While we’re on the subject, it’s notable that while the Seventh Doctor adorns a deep brown jacket in Season 26, ostensibly to mark a ‘darkening’ personality, his hat doesn’t change at all. Or does it? Well, yes, the band switches from red to dark brown. It’s so subtle you’d be forgiven for missing it. Actually I did miss it; I had to look it up. Are we really supposed to attribute this to symbolism? Or did they find the red clashed with the jacket? And come to think of it, is it possible to talk about this without also imagining the conversation between McCoy and the costume department where he presumably couldn’t decide whether he preferred the rrrrred or the brrrrown?

Despite their frequent appearances, hats haven’t really been a part of the Nu Who ensemble. More often than not they serve simply as props, something you can blast into oblivion or throw through a CGI hole – or something that you notice precisely because it looks so incongruous. The moment in which Tennant briefly adorns the fez in Day of the Doctor is a genuinely wonderful piece of television because – almost impossibly – he looks even more ridiculous than Smith did. It’s just about the closest the Doctors get to cosplay, unless you count post-regeneration episodes.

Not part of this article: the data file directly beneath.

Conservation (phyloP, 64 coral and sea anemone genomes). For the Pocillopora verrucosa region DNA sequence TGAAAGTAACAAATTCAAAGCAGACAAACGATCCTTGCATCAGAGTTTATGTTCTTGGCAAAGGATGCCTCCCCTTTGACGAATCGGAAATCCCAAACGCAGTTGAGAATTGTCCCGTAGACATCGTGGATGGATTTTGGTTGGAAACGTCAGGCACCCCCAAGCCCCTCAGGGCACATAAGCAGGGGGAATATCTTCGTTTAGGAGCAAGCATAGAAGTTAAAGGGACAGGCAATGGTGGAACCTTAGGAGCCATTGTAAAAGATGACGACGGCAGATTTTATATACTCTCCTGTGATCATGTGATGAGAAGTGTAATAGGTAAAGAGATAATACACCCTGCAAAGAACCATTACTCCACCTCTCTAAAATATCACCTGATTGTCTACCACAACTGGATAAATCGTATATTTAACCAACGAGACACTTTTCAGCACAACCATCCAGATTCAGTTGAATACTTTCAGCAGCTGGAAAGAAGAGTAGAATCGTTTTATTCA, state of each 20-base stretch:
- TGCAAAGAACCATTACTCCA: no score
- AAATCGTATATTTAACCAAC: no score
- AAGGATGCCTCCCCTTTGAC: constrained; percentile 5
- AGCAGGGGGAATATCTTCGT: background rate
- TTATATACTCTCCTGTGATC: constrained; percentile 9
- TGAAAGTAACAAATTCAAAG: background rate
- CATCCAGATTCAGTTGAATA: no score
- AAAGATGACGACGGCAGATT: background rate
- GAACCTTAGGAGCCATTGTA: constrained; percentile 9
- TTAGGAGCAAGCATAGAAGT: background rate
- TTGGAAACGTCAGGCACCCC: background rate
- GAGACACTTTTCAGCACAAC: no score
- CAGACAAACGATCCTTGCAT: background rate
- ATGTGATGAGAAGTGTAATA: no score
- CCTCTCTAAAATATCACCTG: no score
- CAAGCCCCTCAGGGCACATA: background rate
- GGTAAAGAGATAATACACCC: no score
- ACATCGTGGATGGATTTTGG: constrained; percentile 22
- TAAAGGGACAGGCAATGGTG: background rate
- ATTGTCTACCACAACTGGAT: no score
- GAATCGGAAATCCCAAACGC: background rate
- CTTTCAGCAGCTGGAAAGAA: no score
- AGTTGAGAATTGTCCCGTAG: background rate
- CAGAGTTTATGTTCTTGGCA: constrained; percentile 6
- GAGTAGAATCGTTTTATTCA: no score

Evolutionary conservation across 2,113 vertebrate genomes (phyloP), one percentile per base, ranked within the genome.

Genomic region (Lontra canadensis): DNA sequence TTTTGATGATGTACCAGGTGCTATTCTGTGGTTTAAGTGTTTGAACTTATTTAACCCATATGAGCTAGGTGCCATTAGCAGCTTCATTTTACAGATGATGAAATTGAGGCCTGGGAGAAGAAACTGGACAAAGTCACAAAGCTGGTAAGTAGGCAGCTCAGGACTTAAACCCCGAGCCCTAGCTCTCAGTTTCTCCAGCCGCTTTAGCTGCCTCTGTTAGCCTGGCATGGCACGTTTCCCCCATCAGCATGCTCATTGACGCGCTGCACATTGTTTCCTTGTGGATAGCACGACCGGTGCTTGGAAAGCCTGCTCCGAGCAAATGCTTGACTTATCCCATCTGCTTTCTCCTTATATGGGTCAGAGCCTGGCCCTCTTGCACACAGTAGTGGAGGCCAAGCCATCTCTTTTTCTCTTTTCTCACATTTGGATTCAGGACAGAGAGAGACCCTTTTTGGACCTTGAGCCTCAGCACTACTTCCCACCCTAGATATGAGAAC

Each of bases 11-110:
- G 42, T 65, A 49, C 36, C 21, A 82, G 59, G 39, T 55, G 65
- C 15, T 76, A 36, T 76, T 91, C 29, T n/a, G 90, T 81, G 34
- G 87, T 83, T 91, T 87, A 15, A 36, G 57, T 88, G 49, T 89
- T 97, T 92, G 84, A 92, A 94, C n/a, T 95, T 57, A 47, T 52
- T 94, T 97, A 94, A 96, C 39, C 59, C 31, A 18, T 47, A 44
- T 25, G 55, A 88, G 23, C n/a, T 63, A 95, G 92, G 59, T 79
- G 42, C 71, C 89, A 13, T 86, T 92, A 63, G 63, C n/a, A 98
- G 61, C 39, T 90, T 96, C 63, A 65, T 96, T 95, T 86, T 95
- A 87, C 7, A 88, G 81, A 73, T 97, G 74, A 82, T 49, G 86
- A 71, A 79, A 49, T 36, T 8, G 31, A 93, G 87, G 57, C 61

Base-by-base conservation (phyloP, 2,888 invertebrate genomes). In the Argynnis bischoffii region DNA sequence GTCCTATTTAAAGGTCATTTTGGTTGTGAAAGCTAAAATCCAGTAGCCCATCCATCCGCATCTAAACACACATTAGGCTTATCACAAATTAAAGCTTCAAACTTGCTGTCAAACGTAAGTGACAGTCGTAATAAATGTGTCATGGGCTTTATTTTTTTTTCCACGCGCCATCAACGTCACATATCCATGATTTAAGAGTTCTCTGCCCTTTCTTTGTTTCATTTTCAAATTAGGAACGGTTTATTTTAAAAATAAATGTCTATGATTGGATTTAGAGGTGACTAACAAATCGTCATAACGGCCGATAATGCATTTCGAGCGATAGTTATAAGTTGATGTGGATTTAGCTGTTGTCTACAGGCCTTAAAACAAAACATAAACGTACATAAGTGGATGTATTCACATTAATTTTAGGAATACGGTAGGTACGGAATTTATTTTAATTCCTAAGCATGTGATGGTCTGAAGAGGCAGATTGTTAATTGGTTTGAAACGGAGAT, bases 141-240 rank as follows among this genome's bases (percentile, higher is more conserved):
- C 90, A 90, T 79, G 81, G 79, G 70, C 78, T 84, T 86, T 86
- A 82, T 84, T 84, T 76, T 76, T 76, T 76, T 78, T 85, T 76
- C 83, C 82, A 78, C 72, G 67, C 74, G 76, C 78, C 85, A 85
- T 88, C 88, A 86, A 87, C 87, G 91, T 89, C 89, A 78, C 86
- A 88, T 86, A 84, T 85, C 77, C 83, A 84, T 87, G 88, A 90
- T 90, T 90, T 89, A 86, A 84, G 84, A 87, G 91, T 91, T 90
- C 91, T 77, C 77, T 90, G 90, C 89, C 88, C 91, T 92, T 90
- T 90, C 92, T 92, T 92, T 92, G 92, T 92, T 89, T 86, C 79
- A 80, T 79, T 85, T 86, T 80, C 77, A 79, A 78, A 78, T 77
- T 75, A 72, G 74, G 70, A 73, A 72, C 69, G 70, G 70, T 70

We may make exceptions for The Snowmen, but that features a Doctor who is behaving largely out of character anyway, and thus the rumpled top hat he wears for the episode’s first half speaks volumes: a man with so much on his mind he needs an extra container. At the risk of over-analysis (but that’s what we do here, surely?) the act of shedding it coincides with the moment we see the Doctor restored to his former glory – resplendent, at home in the TARDIS and wearing a proper smile on his face for the first time that episode. It’s a shame, in a way, that it has to be interrupted by the deerstalker he wears halfway through, in an obvious nod to Moffat’s Sherlock fans that can’t help but seem rather off kilter.